While the makers of the American revolution “emphasized individuals’ capacity to make judgments…free from state interference,” explained O’Neill, Europe today is plagued by a “paternalistic” notion of human rights “in which the individual is treated as an at-risk creature who must be protected from harm and bullying by…human-rights lawyers.” While the U.S. Bill of Rights concisely sets limits on state power, the European Convention on Human Rights “spends thousands of words telling the state what it should be doing…and how it must go about protecting individuals from abuse and mental distress.” And while the U.S. Bill of Rights makes it clear that free speech is sacrosanct, the European document is awash in weasel words, saying that “freedom of expression” is “subject to such formalities, conditions, restrictions or penalties as are prescribed by law and are necessary in a democratic society, in the interests of national security, territorial integrity or public safety,” and on and on.

Which is, of course, simply a very long and legalistic way of saying that in Europe today, even (alas) in Britain, freedom of speech is severely endangered – just as Mark Thompson (whether he realizes it or not) has essentially admitted, and … as the BBC’s own Stacey Dooley, despite having seen reality close-up in her hometown of Luton, still refuses to grasp.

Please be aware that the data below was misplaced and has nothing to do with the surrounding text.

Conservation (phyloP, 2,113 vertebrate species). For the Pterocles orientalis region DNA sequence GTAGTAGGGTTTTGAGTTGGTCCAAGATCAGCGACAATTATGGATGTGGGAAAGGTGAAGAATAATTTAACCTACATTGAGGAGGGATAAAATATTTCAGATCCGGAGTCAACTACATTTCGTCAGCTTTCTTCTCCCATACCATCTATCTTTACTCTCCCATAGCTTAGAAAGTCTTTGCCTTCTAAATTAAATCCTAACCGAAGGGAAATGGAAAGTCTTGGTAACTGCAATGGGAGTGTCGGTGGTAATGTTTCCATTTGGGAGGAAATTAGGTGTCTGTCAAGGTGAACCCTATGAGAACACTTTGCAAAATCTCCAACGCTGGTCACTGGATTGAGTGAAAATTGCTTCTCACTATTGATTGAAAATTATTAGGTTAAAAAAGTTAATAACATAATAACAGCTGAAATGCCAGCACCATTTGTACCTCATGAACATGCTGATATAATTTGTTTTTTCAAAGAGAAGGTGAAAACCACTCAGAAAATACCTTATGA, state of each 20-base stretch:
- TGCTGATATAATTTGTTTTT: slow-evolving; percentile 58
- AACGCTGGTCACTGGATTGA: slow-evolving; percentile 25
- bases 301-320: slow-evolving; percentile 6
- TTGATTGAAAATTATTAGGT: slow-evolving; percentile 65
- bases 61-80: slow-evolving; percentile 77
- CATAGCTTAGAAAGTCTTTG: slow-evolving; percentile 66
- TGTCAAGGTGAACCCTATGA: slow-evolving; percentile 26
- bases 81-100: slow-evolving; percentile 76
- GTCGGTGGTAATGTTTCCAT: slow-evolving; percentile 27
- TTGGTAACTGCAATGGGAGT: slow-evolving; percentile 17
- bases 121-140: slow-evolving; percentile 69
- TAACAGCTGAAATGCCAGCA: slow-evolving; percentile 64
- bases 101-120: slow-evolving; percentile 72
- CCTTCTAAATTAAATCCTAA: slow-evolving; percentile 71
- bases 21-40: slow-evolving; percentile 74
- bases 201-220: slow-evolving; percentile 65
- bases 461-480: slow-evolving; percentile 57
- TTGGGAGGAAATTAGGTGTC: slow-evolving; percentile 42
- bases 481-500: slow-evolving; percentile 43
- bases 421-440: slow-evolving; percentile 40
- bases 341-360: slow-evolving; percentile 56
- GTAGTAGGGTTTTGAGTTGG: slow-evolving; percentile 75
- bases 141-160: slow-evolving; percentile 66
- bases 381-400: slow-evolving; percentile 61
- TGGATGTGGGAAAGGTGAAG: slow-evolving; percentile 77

But in Obama’s America freedom of speech is severely endangered in the same way for the same reason. It’s good that a Telegraph journalist has pointed out the difference in theory between the way the American revolutionaries and the US Bill of Rights “emphasized individuals’ capacity to make judgments free from state interference,” and the European “paternalistic notion of human rights in which the individual is treated as an at-risk creature who must be protected from harm and bullying by human-rights lawyers …  in the interests of public safety”; but the Obama administration does not feel bound by the US Bill of Rights, and is trying pertinaciously to follow the European model.

The more chilling difference between the European cringe in the face of the Islamic threat and the Obama submission to it, is that Obama and his henchmen are not motivated by fear. Despite the Islamic act of destruction on 9/11, and the exposure of many a jihadi plot in the US since then, it is not Muslim violence that has them eager to submit to Islam, but their own sympathy with it.